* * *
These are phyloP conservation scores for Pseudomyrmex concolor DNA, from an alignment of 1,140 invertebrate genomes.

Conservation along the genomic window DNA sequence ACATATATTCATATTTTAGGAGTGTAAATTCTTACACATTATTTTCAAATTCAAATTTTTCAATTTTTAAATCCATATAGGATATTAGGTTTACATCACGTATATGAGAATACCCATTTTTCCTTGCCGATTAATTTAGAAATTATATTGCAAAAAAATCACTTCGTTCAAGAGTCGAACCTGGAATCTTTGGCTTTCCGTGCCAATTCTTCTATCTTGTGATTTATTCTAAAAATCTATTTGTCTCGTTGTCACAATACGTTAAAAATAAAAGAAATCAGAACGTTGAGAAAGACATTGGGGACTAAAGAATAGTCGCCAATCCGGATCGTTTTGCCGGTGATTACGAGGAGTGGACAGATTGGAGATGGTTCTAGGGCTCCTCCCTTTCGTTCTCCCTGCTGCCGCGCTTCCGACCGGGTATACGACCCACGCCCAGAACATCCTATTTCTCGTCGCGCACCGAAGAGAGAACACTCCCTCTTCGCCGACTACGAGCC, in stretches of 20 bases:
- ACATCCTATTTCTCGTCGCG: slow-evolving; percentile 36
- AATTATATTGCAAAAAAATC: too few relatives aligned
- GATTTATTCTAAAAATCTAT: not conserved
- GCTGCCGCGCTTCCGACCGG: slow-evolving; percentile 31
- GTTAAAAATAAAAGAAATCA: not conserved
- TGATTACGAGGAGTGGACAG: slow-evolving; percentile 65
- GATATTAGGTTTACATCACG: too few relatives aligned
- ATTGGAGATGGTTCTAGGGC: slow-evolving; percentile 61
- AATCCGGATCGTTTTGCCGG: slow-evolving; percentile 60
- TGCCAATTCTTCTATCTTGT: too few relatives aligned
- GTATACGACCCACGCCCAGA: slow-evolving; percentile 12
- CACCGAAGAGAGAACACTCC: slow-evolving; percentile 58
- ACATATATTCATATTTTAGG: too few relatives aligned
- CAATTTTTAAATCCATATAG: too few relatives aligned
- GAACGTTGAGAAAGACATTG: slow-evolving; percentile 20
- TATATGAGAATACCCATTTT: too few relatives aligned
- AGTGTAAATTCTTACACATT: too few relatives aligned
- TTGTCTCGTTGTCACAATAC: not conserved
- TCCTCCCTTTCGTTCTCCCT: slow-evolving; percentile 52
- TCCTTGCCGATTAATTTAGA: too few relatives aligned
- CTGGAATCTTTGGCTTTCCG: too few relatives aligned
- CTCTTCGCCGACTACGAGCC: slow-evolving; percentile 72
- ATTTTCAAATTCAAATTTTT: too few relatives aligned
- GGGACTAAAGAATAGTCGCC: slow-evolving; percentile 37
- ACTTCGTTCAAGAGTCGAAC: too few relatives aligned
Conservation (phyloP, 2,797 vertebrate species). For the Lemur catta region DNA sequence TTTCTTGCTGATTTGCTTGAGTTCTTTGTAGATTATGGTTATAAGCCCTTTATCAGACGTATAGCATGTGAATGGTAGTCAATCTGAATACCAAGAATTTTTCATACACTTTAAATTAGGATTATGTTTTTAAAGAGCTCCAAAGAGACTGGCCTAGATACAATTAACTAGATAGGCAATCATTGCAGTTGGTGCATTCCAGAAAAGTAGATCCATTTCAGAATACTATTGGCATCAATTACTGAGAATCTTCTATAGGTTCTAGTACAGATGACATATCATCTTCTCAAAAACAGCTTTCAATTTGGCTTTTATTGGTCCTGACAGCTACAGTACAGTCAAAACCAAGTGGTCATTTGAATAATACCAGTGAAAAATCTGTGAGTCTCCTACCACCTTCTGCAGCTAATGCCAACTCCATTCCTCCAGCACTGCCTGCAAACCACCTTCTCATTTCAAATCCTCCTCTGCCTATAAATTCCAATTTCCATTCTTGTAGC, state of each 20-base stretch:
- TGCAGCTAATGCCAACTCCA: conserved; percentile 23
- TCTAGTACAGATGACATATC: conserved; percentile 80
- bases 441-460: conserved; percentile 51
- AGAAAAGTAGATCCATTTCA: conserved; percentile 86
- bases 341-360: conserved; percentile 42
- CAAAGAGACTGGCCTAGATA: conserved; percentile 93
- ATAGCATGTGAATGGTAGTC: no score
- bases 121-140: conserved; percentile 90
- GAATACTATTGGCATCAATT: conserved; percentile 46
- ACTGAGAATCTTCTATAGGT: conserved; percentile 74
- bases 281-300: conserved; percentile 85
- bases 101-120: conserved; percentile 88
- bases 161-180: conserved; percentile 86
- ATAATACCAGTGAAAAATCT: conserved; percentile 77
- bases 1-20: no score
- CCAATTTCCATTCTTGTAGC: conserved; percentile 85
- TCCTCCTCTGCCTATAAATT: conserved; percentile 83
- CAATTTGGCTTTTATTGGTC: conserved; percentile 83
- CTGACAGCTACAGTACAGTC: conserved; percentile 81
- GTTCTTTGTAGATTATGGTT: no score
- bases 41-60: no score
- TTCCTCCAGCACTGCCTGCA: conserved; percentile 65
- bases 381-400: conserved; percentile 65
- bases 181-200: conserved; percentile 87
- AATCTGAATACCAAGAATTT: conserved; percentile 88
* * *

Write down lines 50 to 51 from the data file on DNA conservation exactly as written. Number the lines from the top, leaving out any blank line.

- TTCCTCCAGCACTGCCTGCA: conserved; percentile 65
- bases 381-400: conserved; percentile 65